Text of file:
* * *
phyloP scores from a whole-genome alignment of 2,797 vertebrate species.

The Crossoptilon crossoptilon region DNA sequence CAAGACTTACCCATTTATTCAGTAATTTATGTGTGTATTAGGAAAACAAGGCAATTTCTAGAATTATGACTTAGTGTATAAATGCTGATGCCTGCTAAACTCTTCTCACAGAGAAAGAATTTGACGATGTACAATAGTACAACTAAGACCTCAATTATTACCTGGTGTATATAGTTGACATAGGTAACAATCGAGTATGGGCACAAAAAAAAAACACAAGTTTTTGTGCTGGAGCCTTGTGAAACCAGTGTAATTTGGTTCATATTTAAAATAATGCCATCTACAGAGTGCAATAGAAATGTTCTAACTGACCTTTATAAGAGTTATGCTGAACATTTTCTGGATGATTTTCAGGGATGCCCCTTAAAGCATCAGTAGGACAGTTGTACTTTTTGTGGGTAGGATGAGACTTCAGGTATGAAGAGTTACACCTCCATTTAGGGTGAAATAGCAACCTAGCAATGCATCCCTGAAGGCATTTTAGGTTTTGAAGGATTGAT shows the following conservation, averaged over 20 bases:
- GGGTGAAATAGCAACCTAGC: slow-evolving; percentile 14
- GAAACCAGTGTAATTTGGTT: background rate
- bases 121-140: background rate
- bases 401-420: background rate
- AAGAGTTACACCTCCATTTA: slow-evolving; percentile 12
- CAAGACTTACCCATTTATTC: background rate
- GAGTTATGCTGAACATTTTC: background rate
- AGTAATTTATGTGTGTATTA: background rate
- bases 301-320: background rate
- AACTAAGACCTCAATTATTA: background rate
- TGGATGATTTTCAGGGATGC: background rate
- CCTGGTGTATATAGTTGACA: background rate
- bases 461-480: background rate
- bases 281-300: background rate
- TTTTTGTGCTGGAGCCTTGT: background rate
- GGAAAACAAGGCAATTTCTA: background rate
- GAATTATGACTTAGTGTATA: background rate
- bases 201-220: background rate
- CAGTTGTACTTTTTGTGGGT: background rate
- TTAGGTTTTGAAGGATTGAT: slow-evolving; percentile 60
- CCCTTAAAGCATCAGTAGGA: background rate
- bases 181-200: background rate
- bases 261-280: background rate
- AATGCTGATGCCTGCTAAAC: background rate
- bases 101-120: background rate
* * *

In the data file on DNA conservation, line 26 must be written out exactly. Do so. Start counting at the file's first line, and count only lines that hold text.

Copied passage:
- AATGCTGATGCCTGCTAAAC: background rate